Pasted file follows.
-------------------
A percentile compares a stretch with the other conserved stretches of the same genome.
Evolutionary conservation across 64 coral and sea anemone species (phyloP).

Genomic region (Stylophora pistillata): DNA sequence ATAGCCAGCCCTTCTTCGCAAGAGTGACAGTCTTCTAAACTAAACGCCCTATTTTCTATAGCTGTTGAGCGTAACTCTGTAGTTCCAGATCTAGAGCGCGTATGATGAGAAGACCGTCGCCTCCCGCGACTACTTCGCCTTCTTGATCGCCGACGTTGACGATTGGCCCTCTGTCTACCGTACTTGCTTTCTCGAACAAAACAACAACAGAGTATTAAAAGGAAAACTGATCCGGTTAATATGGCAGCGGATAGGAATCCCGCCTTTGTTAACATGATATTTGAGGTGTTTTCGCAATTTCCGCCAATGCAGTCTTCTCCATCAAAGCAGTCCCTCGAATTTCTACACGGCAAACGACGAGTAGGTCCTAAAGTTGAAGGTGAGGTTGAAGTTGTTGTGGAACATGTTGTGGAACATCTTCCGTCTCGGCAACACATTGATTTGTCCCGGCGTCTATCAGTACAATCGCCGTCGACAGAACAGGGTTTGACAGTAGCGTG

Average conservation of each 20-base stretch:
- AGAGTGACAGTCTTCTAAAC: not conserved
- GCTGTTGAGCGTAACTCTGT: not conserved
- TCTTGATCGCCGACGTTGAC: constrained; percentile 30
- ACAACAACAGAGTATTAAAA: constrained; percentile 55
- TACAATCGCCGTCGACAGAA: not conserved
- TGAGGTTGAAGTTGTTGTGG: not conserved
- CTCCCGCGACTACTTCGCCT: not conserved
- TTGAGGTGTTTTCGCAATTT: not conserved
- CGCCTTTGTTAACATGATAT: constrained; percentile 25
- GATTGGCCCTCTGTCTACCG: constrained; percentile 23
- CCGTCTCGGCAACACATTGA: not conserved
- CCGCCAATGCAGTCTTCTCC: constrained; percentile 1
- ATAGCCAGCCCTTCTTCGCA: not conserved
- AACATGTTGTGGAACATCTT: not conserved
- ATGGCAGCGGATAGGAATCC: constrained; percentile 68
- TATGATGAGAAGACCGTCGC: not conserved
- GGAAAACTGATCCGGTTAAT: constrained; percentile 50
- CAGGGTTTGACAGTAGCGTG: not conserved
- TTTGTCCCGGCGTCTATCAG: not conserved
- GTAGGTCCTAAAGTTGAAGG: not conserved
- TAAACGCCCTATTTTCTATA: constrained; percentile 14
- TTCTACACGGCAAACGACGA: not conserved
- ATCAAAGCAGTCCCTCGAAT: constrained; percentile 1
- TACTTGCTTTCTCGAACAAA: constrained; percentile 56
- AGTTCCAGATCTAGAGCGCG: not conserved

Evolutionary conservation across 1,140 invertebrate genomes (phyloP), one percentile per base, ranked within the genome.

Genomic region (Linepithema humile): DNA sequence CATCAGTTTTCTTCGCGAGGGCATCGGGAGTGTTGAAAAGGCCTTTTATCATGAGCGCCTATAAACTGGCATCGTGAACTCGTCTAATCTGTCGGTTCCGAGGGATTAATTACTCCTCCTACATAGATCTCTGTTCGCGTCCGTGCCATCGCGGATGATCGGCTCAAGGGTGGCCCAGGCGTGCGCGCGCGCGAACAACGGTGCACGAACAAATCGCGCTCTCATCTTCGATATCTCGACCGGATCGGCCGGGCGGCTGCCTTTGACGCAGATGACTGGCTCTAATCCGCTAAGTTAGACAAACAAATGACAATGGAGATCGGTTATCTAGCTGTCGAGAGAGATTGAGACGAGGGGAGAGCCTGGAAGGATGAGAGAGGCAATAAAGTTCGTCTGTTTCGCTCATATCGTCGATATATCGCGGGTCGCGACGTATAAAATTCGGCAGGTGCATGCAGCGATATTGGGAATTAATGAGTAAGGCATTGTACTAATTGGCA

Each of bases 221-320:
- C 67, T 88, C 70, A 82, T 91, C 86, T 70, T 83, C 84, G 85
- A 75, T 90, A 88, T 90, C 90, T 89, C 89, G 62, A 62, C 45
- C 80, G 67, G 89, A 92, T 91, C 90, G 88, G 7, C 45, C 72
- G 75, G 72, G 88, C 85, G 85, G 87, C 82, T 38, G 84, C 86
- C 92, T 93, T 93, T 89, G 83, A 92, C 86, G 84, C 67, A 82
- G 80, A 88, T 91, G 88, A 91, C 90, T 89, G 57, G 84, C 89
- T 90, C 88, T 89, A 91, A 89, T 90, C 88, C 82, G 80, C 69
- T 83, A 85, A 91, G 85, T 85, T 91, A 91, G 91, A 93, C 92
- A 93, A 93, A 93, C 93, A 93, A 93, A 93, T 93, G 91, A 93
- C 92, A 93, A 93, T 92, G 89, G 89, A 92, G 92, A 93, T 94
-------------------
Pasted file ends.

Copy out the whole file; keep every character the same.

A percentile compares a stretch with the other conserved stretches of the same genome.
Evolutionary conservation across 64 coral and sea anemone species (phyloP).

Genomic region (Stylophora pistillata): DNA sequence ATAGCCAGCCCTTCTTCGCAAGAGTGACAGTCTTCTAAACTAAACGCCCTATTTTCTATAGCTGTTGAGCGTAACTCTGTAGTTCCAGATCTAGAGCGCGTATGATGAGAAGACCGTCGCCTCCCGCGACTACTTCGCCTTCTTGATCGCCGACGTTGACGATTGGCCCTCTGTCTACCGTACTTGCTTTCTCGAACAAAACAACAACAGAGTATTAAAAGGAAAACTGATCCGGTTAATATGGCAGCGGATAGGAATCCCGCCTTTGTTAACATGATATTTGAGGTGTTTTCGCAATTTCCGCCAATGCAGTCTTCTCCATCAAAGCAGTCCCTCGAATTTCTACACGGCAAACGACGAGTAGGTCCTAAAGTTGAAGGTGAGGTTGAAGTTGTTGTGGAACATGTTGTGGAACATCTTCCGTCTCGGCAACACATTGATTTGTCCCGGCGTCTATCAGTACAATCGCCGTCGACAGAACAGGGTTTGACAGTAGCGTG

Average conservation of each 20-base stretch:
- AGAGTGACAGTCTTCTAAAC: not conserved
- GCTGTTGAGCGTAACTCTGT: not conserved
- TCTTGATCGCCGACGTTGAC: constrained; percentile 30
- ACAACAACAGAGTATTAAAA: constrained; percentile 55
- TACAATCGCCGTCGACAGAA: not conserved
- TGAGGTTGAAGTTGTTGTGG: not conserved
- CTCCCGCGACTACTTCGCCT: not conserved
- TTGAGGTGTTTTCGCAATTT: not conserved
- CGCCTTTGTTAACATGATAT: constrained; percentile 25
- GATTGGCCCTCTGTCTACCG: constrained; percentile 23
- CCGTCTCGGCAACACATTGA: not conserved
- CCGCCAATGCAGTCTTCTCC: constrained; percentile 1
- ATAGCCAGCCCTTCTTCGCA: not conserved
- AACATGTTGTGGAACATCTT: not conserved
- ATGGCAGCGGATAGGAATCC: constrained; percentile 68
- TATGATGAGAAGACCGTCGC: not conserved
- GGAAAACTGATCCGGTTAAT: constrained; percentile 50
- CAGGGTTTGACAGTAGCGTG: not conserved
- TTTGTCCCGGCGTCTATCAG: not conserved
- GTAGGTCCTAAAGTTGAAGG: not conserved
- TAAACGCCCTATTTTCTATA: constrained; percentile 14
- TTCTACACGGCAAACGACGA: not conserved
- ATCAAAGCAGTCCCTCGAAT: constrained; percentile 1
- TACTTGCTTTCTCGAACAAA: constrained; percentile 56
- AGTTCCAGATCTAGAGCGCG: not conserved

Evolutionary conservation across 1,140 invertebrate genomes (phyloP), one percentile per base, ranked within the genome.

Genomic region (Linepithema humile): DNA sequence CATCAGTTTTCTTCGCGAGGGCATCGGGAGTGTTGAAAAGGCCTTTTATCATGAGCGCCTATAAACTGGCATCGTGAACTCGTCTAATCTGTCGGTTCCGAGGGATTAATTACTCCTCCTACATAGATCTCTGTTCGCGTCCGTGCCATCGCGGATGATCGGCTCAAGGGTGGCCCAGGCGTGCGCGCGCGCGAACAACGGTGCACGAACAAATCGCGCTCTCATCTTCGATATCTCGACCGGATCGGCCGGGCGGCTGCCTTTGACGCAGATGACTGGCTCTAATCCGCTAAGTTAGACAAACAAATGACAATGGAGATCGGTTATCTAGCTGTCGAGAGAGATTGAGACGAGGGGAGAGCCTGGAAGGATGAGAGAGGCAATAAAGTTCGTCTGTTTCGCTCATATCGTCGATATATCGCGGGTCGCGACGTATAAAATTCGGCAGGTGCATGCAGCGATATTGGGAATTAATGAGTAAGGCATTGTACTAATTGGCA

Each of bases 221-320:
- C 67, T 88, C 70, A 82, T 91, C 86, T 70, T 83, C 84, G 85
- A 75, T 90, A 88, T 90, C 90, T 89, C 89, G 62, A 62, C 45
- C 80, G 67, G 89, A 92, T 91, C 90, G 88, G 7, C 45, C 72
- G 75, G 72, G 88, C 85, G 85, G 87, C 82, T 38, G 84, C 86
- C 92, T 93, T 93, T 89, G 83, A 92, C 86, G 84, C 67, A 82
- G 80, A 88, T 91, G 88, A 91, C 90, T 89, G 57, G 84, C 89
- T 90, C 88, T 89, A 91, A 89, T 90, C 88, C 82, G 80, C 69
- T 83, A 85, A 91, G 85, T 85, T 91, A 91, G 91, A 93, C 92
- A 93, A 93, A 93, C 93, A 93, A 93, A 93, T 93, G 91, A 93
- C 92, A 93, A 93, T 92, G 89, G 89, A 92, G 92, A 93, T 94